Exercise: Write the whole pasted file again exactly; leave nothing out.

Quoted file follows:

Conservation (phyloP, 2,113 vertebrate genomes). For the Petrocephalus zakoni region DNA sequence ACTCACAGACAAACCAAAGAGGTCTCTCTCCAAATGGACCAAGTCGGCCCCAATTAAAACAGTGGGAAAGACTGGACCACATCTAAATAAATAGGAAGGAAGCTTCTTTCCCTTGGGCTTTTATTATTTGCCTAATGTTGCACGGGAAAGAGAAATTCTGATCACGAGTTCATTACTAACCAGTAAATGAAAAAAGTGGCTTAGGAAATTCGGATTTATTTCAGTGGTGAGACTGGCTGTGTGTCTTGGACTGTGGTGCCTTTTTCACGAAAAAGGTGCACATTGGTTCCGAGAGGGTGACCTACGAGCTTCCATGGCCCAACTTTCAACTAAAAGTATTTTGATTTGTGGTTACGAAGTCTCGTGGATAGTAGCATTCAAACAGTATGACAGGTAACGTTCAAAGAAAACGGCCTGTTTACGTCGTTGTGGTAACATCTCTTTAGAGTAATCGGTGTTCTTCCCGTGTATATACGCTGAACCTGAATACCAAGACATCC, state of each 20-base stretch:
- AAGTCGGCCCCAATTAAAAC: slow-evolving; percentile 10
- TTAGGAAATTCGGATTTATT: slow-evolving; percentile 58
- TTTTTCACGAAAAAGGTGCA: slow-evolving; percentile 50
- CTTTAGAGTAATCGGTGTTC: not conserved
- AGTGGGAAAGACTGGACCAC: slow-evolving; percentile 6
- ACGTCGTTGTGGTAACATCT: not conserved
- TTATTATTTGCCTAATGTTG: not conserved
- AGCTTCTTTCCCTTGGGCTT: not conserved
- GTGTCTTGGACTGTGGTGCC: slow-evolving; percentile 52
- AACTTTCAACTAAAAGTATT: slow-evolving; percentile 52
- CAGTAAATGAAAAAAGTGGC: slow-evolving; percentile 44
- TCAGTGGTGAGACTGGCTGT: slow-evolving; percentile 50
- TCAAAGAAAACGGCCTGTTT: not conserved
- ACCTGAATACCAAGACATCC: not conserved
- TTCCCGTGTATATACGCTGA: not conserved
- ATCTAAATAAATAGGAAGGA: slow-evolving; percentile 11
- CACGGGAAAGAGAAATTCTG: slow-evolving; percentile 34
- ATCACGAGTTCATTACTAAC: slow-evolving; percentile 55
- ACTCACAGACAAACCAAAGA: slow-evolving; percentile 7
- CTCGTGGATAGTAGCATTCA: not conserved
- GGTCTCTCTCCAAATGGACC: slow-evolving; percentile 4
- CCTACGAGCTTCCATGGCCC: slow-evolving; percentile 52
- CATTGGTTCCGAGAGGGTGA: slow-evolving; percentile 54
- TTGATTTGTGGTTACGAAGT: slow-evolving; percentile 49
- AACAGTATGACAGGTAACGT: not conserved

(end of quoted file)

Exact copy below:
Conservation (phyloP, 2,113 vertebrate genomes). For the Petrocephalus zakoni region DNA sequence ACTCACAGACAAACCAAAGAGGTCTCTCTCCAAATGGACCAAGTCGGCCCCAATTAAAACAGTGGGAAAGACTGGACCACATCTAAATAAATAGGAAGGAAGCTTCTTTCCCTTGGGCTTTTATTATTTGCCTAATGTTGCACGGGAAAGAGAAATTCTGATCACGAGTTCATTACTAACCAGTAAATGAAAAAAGTGGCTTAGGAAATTCGGATTTATTTCAGTGGTGAGACTGGCTGTGTGTCTTGGACTGTGGTGCCTTTTTCACGAAAAAGGTGCACATTGGTTCCGAGAGGGTGACCTACGAGCTTCCATGGCCCAACTTTCAACTAAAAGTATTTTGATTTGTGGTTACGAAGTCTCGTGGATAGTAGCATTCAAACAGTATGACAGGTAACGTTCAAAGAAAACGGCCTGTTTACGTCGTTGTGGTAACATCTCTTTAGAGTAATCGGTGTTCTTCCCGTGTATATACGCTGAACCTGAATACCAAGACATCC, state of each 20-base stretch:
- AAGTCGGCCCCAATTAAAAC: slow-evolving; percentile 10
- TTAGGAAATTCGGATTTATT: slow-evolving; percentile 58
- TTTTTCACGAAAAAGGTGCA: slow-evolving; percentile 50
- CTTTAGAGTAATCGGTGTTC: not conserved
- AGTGGGAAAGACTGGACCAC: slow-evolving; percentile 6
- ACGTCGTTGTGGTAACATCT: not conserved
- TTATTATTTGCCTAATGTTG: not conserved
- AGCTTCTTTCCCTTGGGCTT: not conserved
- GTGTCTTGGACTGTGGTGCC: slow-evolving; percentile 52
- AACTTTCAACTAAAAGTATT: slow-evolving; percentile 52
- CAGTAAATGAAAAAAGTGGC: slow-evolving; percentile 44
- TCAGTGGTGAGACTGGCTGT: slow-evolving; percentile 50
- TCAAAGAAAACGGCCTGTTT: not conserved
- ACCTGAATACCAAGACATCC: not conserved
- TTCCCGTGTATATACGCTGA: not conserved
- ATCTAAATAAATAGGAAGGA: slow-evolving; percentile 11
- CACGGGAAAGAGAAATTCTG: slow-evolving; percentile 34
- ATCACGAGTTCATTACTAAC: slow-evolving; percentile 55
- ACTCACAGACAAACCAAAGA: slow-evolving; percentile 7
- CTCGTGGATAGTAGCATTCA: not conserved
- GGTCTCTCTCCAAATGGACC: slow-evolving; percentile 4
- CCTACGAGCTTCCATGGCCC: slow-evolving; percentile 52
- CATTGGTTCCGAGAGGGTGA: slow-evolving; percentile 54
- TTGATTTGTGGTTACGAAGT: slow-evolving; percentile 49
- AACAGTATGACAGGTAACGT: not conserved